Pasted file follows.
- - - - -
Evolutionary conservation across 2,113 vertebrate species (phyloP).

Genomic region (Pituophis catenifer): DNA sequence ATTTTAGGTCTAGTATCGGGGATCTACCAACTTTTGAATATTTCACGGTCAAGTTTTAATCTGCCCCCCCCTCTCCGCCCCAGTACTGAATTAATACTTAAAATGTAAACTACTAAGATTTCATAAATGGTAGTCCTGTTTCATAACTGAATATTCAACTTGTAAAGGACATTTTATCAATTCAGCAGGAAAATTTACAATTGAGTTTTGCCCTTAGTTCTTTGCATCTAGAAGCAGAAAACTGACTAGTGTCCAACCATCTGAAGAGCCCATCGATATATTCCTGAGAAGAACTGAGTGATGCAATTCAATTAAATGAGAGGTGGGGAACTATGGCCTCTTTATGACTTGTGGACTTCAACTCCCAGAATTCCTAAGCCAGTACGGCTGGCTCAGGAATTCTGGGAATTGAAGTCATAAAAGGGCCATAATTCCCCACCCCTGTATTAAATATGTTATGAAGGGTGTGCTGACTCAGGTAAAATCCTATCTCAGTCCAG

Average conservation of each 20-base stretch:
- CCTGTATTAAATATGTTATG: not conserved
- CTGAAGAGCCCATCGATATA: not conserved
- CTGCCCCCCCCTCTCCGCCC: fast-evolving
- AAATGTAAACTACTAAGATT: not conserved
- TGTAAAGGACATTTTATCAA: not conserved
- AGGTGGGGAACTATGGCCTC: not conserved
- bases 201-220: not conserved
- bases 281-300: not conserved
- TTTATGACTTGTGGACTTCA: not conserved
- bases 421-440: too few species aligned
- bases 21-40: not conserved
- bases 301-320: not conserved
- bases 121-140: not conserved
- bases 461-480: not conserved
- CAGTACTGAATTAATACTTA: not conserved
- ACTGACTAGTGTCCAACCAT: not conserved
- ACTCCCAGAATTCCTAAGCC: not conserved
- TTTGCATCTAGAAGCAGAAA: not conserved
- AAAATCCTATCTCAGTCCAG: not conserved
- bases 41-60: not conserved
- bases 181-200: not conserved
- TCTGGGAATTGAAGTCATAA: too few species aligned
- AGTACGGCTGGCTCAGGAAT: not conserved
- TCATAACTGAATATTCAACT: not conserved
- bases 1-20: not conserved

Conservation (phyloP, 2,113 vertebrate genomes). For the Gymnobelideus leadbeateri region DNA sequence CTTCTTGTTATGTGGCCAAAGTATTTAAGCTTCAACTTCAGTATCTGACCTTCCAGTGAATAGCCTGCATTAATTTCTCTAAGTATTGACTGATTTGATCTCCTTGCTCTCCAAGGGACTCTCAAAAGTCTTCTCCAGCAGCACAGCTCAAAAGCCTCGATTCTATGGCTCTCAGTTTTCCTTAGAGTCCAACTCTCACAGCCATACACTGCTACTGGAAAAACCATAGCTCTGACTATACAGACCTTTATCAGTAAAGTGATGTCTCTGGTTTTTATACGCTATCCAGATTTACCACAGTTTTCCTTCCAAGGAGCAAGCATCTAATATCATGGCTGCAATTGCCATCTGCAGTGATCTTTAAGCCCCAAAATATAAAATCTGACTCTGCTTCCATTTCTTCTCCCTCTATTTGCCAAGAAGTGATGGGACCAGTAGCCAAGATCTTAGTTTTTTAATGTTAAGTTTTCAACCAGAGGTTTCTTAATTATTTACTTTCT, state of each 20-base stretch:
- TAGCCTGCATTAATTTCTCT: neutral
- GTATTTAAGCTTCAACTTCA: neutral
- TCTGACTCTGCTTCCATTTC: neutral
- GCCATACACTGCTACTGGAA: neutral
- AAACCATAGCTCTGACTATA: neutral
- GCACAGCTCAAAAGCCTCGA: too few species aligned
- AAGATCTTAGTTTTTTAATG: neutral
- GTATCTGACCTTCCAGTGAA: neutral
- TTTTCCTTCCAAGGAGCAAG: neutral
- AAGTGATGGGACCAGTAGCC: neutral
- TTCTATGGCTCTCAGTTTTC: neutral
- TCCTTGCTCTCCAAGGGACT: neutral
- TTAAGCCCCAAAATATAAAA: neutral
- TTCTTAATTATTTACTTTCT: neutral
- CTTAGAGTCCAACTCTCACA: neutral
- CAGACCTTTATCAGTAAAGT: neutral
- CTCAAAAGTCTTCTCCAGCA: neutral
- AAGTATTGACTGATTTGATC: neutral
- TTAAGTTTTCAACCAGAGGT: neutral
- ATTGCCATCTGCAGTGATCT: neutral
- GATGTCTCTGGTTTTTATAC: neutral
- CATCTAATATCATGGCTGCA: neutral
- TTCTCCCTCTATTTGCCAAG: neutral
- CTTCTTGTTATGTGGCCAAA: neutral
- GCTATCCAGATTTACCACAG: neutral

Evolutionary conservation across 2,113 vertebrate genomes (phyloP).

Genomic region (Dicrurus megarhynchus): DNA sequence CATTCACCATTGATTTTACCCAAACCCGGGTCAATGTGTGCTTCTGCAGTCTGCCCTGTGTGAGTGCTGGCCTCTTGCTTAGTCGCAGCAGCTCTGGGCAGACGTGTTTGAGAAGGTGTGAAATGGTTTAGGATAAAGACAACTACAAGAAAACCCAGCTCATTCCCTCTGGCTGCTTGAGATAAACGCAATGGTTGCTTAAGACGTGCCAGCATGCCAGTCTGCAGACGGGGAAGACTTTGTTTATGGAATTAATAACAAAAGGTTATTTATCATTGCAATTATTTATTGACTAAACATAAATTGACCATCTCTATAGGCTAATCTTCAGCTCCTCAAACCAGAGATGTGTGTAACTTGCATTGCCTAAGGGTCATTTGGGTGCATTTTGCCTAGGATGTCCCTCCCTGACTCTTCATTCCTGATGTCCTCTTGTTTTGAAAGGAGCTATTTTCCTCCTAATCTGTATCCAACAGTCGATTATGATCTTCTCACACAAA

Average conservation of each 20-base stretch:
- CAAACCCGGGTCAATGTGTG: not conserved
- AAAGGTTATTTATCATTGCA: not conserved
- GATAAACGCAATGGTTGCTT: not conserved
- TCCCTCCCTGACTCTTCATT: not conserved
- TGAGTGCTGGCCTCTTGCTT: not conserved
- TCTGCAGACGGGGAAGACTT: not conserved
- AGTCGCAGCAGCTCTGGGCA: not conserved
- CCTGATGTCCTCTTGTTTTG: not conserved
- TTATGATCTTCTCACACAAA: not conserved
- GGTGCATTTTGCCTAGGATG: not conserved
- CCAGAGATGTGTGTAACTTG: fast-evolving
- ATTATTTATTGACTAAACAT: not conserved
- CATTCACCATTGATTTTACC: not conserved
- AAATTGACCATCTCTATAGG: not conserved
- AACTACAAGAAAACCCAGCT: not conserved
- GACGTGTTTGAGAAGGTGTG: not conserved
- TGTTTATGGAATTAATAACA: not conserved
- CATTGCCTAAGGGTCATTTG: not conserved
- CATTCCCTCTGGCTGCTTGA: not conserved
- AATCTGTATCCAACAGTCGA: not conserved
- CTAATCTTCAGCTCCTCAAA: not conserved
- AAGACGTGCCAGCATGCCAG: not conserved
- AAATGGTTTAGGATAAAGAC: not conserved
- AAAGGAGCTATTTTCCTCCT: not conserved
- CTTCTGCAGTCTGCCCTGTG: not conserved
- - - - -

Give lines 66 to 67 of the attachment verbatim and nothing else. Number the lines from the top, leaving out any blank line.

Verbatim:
- TTATGATCTTCTCACACAAA: not conserved
- GGTGCATTTTGCCTAGGATG: not conserved